Christian has been making and teaching ceramics for more than 15 years. He has been in classrooms and studios with students from preschoolers to College Undergrads. He has always believed that Art making and appreciating best happens in community and reminds us of our shared humanity. Christian has been a part of the Mayflower community ever since his mom, Dana, started working with the youth choirs 35ish years ago. He has sung in choirs, been a member of youth group, been on many work trips, acted as a confirmation facilitator and mentor and a MECC board member. Most importantly, he has deeply valued the many formative and supportive relationships with the amazing Mayflower community.
Joan G. Cox
If you’ve ever been to Plymouth Church, there are two stained glass windows designed by Joan Cox. Her work has been shown in galleries in Minnesota, Wisconsin, Colorado, New Mexico, France, Ireland and Italy. Joan is married to a UCC minister, Marcus Cox, who was at Olivet UCC in St. Paul for 38 years, and she is the sister-in-law of Rev. Sarah Campbell and sister of Mark Gustafson. If you fall in love with a painting and want to see if it is available for purchase, contact her directly at firstname.lastname@example.org.
Leon Erstad has attended Mayflower for about four years. He is on Church Council. He enjoys playing with rocks. Cutting and polishing agates and jasper is the most fun. But then wanted some way to display them, other than just as polished rocks, so he started using stone in two dimensional art works. Stained glass, tile and wood complement the stone nicely. Sometimes he simply sets off the stone, sometimes he makes representational art, and sometimes he creates abstract pieces.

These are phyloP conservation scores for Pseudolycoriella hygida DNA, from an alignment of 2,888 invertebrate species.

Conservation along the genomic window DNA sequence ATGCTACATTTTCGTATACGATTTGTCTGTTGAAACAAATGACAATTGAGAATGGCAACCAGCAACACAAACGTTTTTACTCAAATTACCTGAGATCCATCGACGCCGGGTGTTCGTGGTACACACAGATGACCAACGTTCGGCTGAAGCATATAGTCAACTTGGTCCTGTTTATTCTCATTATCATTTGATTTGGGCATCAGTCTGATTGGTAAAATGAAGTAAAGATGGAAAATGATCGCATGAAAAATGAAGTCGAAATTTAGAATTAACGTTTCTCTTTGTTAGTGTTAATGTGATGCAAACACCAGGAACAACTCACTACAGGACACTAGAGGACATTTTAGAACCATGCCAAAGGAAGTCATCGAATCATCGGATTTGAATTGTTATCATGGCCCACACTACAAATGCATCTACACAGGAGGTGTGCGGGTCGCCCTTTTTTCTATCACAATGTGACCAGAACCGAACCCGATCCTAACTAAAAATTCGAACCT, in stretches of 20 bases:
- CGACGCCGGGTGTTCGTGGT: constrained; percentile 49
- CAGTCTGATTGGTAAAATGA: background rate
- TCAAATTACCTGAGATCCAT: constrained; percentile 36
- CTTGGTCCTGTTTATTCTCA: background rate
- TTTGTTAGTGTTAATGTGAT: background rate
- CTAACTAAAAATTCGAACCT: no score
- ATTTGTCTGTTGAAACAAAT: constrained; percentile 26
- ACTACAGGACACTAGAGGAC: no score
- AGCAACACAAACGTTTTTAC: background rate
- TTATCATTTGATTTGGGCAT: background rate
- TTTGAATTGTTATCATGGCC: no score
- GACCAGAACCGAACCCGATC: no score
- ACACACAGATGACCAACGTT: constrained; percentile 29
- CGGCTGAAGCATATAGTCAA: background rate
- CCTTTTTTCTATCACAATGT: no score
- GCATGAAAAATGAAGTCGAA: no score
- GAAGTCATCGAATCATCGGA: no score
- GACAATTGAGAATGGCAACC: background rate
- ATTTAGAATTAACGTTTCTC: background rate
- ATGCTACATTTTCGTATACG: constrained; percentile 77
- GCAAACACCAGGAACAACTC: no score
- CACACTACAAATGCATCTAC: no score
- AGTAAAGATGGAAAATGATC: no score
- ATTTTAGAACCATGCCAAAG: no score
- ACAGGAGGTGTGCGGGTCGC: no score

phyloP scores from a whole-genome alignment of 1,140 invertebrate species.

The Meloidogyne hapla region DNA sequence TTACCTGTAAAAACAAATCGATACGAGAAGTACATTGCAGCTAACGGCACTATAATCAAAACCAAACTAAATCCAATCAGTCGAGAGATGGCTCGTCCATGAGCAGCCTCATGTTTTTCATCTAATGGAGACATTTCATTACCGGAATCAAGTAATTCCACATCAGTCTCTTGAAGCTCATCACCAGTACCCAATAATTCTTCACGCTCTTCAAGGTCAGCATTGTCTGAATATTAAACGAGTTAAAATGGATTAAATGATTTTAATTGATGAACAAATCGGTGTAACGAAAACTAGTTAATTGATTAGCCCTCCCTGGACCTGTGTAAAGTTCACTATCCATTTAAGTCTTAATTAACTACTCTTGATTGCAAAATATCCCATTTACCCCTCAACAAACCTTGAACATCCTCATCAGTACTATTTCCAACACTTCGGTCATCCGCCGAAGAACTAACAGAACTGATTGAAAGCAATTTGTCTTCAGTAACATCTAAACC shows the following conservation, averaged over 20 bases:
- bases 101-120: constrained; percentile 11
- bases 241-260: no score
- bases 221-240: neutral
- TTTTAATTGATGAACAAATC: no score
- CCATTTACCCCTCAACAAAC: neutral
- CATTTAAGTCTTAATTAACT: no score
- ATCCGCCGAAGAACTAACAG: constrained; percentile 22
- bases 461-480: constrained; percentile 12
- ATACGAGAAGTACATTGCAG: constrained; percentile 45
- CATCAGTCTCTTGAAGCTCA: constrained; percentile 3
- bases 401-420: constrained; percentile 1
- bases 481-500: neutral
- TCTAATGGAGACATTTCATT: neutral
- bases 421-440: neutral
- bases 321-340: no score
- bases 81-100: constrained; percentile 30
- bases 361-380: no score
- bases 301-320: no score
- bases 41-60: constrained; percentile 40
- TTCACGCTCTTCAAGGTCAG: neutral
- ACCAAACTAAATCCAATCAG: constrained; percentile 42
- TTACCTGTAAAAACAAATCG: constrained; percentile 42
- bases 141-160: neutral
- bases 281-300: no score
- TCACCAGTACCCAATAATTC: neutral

Kris Haugen has been a member of Mayflower for more than a decade with her partner, Dede Carr, and son Eli. She flexed her creative muscle by starting to throw pots at 30, which led to fusing glass, where she could use the same kiln and explore color and sunlight through glass. She took to photography as a “packable hobby” when traveling. Kris enjoys exploring organic and natural forms, colors and shapes and loves to create. She revels in beauty that nature provides and strives for simplicity and admiring God’s creation.
Robin Keck is a wife/mother/picture framer/alto/Mayflower member and a stone carver. While her home and business are in Golden Valley, a good chunk of her heart resides at Ghost Ranch, in Abiqui, NM. Robin learned and internalized the ancient art of stone carving by hand more than 25 years ago at the ranch, and now carves, instructs and assists in programming there. She also leads “How to Begin” stone carving sessions here. Most of her carving is spent with rasps and sandpaper on smaller figures using alabaster, wonderstone and soapstone. She owns mallets, chisels and power tools but finds they interfere with the zen of stone carving. Many of her pieces are for sale, and she often accepts commissions, because “Everybody needs a rock.”
James is a new member of Mayflower Church. His daughter created the care cards the church has been sending out in the pandemic.
About eight years ago, Linda Nelson decided that she would like to learn Chinese Sumi painting. Primarily ink on rice paper, but also some color is included. She was fortunate to find a teacher with whom she could study off and on — generally when he was in town for workshops — he lives in Seattle. This past year however, he introduced Linda (and a mutual friend who shares this interest) to a local Sumi artist. They have been studying with him since then and are truly loving this opportunity.